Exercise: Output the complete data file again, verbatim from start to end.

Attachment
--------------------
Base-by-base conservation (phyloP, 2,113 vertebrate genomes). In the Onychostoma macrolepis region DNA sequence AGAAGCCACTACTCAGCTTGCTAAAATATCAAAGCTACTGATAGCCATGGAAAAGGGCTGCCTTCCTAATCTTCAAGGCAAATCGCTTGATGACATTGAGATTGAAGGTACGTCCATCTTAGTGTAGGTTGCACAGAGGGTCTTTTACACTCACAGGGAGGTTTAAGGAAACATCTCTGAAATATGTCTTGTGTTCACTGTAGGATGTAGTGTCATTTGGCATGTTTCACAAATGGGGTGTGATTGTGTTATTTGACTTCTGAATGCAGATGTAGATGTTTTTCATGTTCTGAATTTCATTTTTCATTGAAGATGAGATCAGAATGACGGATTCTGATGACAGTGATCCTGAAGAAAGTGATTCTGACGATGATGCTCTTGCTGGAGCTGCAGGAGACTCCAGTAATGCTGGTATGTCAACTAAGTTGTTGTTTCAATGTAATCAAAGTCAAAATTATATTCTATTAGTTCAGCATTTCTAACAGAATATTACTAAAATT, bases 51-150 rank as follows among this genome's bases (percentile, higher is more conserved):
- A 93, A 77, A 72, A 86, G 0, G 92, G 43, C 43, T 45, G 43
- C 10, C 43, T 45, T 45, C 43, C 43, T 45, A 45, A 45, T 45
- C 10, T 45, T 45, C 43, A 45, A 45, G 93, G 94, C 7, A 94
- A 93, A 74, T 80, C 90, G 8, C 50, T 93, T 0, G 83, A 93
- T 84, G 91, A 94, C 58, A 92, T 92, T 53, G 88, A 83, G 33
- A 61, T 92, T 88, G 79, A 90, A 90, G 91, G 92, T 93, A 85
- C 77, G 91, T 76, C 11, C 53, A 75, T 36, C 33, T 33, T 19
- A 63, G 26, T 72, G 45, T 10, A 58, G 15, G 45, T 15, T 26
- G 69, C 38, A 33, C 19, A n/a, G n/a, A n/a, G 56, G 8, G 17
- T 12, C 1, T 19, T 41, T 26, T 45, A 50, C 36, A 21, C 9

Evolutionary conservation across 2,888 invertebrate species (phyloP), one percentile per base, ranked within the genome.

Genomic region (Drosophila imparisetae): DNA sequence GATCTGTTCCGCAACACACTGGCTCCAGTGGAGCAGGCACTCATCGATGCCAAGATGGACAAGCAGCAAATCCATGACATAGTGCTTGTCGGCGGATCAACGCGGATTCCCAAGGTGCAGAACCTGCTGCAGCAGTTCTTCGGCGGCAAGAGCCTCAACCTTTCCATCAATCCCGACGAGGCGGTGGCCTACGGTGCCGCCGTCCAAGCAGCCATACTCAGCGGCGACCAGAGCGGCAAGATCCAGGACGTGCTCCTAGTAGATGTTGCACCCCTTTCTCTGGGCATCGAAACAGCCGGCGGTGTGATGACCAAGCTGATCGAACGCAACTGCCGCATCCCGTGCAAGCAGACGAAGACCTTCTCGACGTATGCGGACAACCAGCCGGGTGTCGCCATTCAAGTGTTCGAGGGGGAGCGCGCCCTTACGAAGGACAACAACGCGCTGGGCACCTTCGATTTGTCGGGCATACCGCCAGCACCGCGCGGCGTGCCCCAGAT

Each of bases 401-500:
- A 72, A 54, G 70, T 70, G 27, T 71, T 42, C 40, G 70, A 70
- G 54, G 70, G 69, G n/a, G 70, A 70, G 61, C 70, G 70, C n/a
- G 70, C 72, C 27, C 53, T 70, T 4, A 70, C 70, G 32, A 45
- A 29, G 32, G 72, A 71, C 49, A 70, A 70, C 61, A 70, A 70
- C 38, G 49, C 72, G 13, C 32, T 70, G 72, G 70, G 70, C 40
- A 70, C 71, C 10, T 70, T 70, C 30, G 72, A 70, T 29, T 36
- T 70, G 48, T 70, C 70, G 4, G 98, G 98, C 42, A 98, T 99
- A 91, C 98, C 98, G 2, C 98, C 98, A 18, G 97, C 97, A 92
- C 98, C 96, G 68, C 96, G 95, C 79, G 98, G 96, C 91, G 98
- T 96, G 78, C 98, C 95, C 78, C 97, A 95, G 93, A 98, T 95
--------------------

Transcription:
Base-by-base conservation (phyloP, 2,113 vertebrate genomes). In the Onychostoma macrolepis region DNA sequence AGAAGCCACTACTCAGCTTGCTAAAATATCAAAGCTACTGATAGCCATGGAAAAGGGCTGCCTTCCTAATCTTCAAGGCAAATCGCTTGATGACATTGAGATTGAAGGTACGTCCATCTTAGTGTAGGTTGCACAGAGGGTCTTTTACACTCACAGGGAGGTTTAAGGAAACATCTCTGAAATATGTCTTGTGTTCACTGTAGGATGTAGTGTCATTTGGCATGTTTCACAAATGGGGTGTGATTGTGTTATTTGACTTCTGAATGCAGATGTAGATGTTTTTCATGTTCTGAATTTCATTTTTCATTGAAGATGAGATCAGAATGACGGATTCTGATGACAGTGATCCTGAAGAAAGTGATTCTGACGATGATGCTCTTGCTGGAGCTGCAGGAGACTCCAGTAATGCTGGTATGTCAACTAAGTTGTTGTTTCAATGTAATCAAAGTCAAAATTATATTCTATTAGTTCAGCATTTCTAACAGAATATTACTAAAATT, bases 51-150 rank as follows among this genome's bases (percentile, higher is more conserved):
- A 93, A 77, A 72, A 86, G 0, G 92, G 43, C 43, T 45, G 43
- C 10, C 43, T 45, T 45, C 43, C 43, T 45, A 45, A 45, T 45
- C 10, T 45, T 45, C 43, A 45, A 45, G 93, G 94, C 7, A 94
- A 93, A 74, T 80, C 90, G 8, C 50, T 93, T 0, G 83, A 93
- T 84, G 91, A 94, C 58, A 92, T 92, T 53, G 88, A 83, G 33
- A 61, T 92, T 88, G 79, A 90, A 90, G 91, G 92, T 93, A 85
- C 77, G 91, T 76, C 11, C 53, A 75, T 36, C 33, T 33, T 19
- A 63, G 26, T 72, G 45, T 10, A 58, G 15, G 45, T 15, T 26
- G 69, C 38, A 33, C 19, A n/a, G n/a, A n/a, G 56, G 8, G 17
- T 12, C 1, T 19, T 41, T 26, T 45, A 50, C 36, A 21, C 9

Evolutionary conservation across 2,888 invertebrate species (phyloP), one percentile per base, ranked within the genome.

Genomic region (Drosophila imparisetae): DNA sequence GATCTGTTCCGCAACACACTGGCTCCAGTGGAGCAGGCACTCATCGATGCCAAGATGGACAAGCAGCAAATCCATGACATAGTGCTTGTCGGCGGATCAACGCGGATTCCCAAGGTGCAGAACCTGCTGCAGCAGTTCTTCGGCGGCAAGAGCCTCAACCTTTCCATCAATCCCGACGAGGCGGTGGCCTACGGTGCCGCCGTCCAAGCAGCCATACTCAGCGGCGACCAGAGCGGCAAGATCCAGGACGTGCTCCTAGTAGATGTTGCACCCCTTTCTCTGGGCATCGAAACAGCCGGCGGTGTGATGACCAAGCTGATCGAACGCAACTGCCGCATCCCGTGCAAGCAGACGAAGACCTTCTCGACGTATGCGGACAACCAGCCGGGTGTCGCCATTCAAGTGTTCGAGGGGGAGCGCGCCCTTACGAAGGACAACAACGCGCTGGGCACCTTCGATTTGTCGGGCATACCGCCAGCACCGCGCGGCGTGCCCCAGAT

Each of bases 401-500:
- A 72, A 54, G 70, T 70, G 27, T 71, T 42, C 40, G 70, A 70
- G 54, G 70, G 69, G n/a, G 70, A 70, G 61, C 70, G 70, C n/a
- G 70, C 72, C 27, C 53, T 70, T 4, A 70, C 70, G 32, A 45
- A 29, G 32, G 72, A 71, C 49, A 70, A 70, C 61, A 70, A 70
- C 38, G 49, C 72, G 13, C 32, T 70, G 72, G 70, G 70, C 40
- A 70, C 71, C 10, T 70, T 70, C 30, G 72, A 70, T 29, T 36
- T 70, G 48, T 70, C 70, G 4, G 98, G 98, C 42, A 98, T 99
- A 91, C 98, C 98, G 2, C 98, C 98, A 18, G 97, C 97, A 92
- C 98, C 96, G 68, C 96, G 95, C 79, G 98, G 96, C 91, G 98
- T 96, G 78, C 98, C 95, C 78, C 97, A 95, G 93, A 98, T 95